(unavailable.....6" x 12".....Water Soluble Oils on 300 lb HP....Mounted on an Ampersand Clayboard)
After yesterday, I dusted myself off and painted another Gestural Landscape painting. This time, I chose 300 lb. HP and I talked to myself as I was mixing the color. I told myself that I had one or two (at the most) passes with my palette knife across an area. That definitely keeps the work fresh. It reminds me of a watercolor teacher I once had who made us count the number of brush strokes in the same area. We could use no more than three. It seemed a bit confining, but it really did keep the work from becoming muddy.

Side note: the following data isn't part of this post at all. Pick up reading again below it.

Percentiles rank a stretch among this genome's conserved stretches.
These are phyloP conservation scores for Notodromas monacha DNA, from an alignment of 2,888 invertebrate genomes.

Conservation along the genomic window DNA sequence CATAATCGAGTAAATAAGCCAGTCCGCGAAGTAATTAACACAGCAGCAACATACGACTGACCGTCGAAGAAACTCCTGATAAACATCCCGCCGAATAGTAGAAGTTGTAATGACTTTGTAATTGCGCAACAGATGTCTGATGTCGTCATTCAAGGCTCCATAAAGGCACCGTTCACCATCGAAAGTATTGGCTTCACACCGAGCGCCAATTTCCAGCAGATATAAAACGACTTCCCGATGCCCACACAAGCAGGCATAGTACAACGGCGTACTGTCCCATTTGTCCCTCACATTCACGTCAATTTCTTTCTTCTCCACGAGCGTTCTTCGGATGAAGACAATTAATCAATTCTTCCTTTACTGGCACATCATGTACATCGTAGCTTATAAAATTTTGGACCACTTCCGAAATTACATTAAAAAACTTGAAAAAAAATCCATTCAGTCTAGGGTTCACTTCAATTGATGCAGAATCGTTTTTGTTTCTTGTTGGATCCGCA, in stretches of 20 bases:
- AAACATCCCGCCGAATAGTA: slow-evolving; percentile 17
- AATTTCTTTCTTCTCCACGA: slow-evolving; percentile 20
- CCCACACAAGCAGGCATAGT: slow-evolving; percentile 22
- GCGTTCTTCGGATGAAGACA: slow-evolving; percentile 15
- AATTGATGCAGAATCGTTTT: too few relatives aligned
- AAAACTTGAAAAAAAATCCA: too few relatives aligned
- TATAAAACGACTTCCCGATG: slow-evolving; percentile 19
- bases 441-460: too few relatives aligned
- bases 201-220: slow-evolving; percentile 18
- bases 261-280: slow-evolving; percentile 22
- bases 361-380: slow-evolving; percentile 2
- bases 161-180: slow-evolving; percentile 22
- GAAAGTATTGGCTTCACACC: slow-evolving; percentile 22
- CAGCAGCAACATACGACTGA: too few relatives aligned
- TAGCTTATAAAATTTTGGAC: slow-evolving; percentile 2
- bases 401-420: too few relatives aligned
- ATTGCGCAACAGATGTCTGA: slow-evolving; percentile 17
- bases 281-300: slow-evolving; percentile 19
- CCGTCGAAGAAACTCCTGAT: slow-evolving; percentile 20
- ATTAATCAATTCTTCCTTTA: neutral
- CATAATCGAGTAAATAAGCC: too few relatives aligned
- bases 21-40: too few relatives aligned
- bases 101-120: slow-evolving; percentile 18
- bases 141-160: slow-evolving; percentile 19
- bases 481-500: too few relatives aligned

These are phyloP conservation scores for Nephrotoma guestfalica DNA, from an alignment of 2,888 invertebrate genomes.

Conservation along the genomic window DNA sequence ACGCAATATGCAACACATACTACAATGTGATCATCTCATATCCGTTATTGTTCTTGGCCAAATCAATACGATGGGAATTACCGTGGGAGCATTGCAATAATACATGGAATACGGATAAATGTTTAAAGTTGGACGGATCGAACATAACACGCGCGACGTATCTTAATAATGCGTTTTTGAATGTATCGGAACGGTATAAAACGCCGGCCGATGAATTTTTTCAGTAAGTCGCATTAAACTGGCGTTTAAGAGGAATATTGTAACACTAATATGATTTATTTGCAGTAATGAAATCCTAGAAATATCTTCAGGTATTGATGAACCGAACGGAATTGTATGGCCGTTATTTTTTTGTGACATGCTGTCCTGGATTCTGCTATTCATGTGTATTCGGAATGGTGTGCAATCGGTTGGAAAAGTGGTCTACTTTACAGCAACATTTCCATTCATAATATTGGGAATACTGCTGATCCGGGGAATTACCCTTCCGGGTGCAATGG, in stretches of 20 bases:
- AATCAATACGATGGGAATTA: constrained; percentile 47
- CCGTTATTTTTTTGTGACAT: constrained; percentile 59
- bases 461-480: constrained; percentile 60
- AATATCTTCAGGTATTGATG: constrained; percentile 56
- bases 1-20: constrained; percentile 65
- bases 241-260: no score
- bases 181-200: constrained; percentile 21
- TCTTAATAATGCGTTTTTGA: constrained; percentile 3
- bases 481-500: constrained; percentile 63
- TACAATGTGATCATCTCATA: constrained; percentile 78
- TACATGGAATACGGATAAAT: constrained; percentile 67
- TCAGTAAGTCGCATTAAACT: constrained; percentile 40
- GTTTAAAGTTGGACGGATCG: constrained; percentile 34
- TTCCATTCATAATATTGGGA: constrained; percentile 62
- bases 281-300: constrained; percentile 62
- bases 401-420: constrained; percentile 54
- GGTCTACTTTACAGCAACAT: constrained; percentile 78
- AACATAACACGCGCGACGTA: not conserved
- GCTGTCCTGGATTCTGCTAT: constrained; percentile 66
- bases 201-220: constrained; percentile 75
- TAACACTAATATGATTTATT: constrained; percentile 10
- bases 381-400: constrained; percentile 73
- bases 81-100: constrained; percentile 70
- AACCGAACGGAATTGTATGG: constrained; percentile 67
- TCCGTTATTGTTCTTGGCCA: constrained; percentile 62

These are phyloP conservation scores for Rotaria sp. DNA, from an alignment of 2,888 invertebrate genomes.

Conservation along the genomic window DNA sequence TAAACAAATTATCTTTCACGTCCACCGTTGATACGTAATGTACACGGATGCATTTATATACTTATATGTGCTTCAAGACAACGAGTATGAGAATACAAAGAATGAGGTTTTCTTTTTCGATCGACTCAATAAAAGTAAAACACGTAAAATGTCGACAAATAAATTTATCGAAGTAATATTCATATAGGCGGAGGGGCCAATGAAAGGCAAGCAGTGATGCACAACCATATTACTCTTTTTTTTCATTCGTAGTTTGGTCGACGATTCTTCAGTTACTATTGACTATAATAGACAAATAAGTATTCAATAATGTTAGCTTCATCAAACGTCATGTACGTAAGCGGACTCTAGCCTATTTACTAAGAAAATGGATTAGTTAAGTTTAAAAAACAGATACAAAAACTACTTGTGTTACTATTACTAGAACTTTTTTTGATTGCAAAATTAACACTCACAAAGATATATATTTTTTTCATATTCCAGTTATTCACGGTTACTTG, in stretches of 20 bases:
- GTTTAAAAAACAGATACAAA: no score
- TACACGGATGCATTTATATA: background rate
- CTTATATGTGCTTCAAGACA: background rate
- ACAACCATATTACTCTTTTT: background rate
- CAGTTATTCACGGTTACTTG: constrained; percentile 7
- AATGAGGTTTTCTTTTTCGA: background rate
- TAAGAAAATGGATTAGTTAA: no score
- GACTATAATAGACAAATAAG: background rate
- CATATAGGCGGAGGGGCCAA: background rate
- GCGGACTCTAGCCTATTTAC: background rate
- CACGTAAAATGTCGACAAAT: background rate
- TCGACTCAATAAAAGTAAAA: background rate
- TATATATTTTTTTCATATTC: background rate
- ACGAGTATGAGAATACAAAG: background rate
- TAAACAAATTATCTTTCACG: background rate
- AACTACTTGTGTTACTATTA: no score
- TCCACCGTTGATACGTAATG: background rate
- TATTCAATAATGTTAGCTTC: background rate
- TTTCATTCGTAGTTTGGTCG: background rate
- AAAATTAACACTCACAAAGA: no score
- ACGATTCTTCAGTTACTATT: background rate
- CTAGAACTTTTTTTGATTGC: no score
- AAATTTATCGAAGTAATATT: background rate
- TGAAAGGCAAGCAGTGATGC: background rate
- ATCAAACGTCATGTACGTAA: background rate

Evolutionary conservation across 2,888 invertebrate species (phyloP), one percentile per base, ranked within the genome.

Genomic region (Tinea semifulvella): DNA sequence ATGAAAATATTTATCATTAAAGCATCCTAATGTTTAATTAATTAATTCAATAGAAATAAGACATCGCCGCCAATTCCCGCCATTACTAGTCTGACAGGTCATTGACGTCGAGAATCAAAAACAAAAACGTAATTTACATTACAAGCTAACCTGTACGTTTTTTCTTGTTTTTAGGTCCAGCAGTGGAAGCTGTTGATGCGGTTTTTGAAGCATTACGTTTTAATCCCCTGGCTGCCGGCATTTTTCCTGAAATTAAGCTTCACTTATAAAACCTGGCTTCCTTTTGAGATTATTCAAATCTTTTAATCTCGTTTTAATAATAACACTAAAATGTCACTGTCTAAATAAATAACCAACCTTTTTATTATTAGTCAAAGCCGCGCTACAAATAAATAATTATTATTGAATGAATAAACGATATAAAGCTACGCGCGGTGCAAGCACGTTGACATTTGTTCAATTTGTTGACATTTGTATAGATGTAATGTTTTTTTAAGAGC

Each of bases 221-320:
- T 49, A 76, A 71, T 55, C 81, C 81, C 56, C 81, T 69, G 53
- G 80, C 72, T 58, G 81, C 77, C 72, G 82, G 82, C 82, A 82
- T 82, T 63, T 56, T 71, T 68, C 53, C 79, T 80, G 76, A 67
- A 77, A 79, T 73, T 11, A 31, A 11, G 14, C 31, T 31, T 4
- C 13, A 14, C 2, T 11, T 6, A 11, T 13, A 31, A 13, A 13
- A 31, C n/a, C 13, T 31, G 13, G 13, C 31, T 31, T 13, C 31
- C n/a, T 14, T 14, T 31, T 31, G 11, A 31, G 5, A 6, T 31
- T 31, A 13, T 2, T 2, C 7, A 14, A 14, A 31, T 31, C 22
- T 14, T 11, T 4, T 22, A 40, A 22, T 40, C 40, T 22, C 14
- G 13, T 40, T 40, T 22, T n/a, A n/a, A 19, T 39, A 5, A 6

So it really does help to limit the time you spend on a particular piece and keep yourself from "fussing" over it by counting your strokes. Another designer friend of mine coined a phrase for this type of process...."think before you stink!". It doesn't sound very nice, but it really does pay big dividends to think about your colors (hue, value, and intensity) before committing to laying them down. And of course, when lettering or gestural marks are included, the first layer of color is extremely important and helps keep the viewer's interest and introduce a bit of line work.
Last, but not least, is the idea of messing up the paint with a bit of finger painting (with your gloves on) or running the palette knife through parts of the lettering to create a bit of deconstruction. These techniques add energy to the piece and break up the surface tension. And there you have it...just a few more things to think about.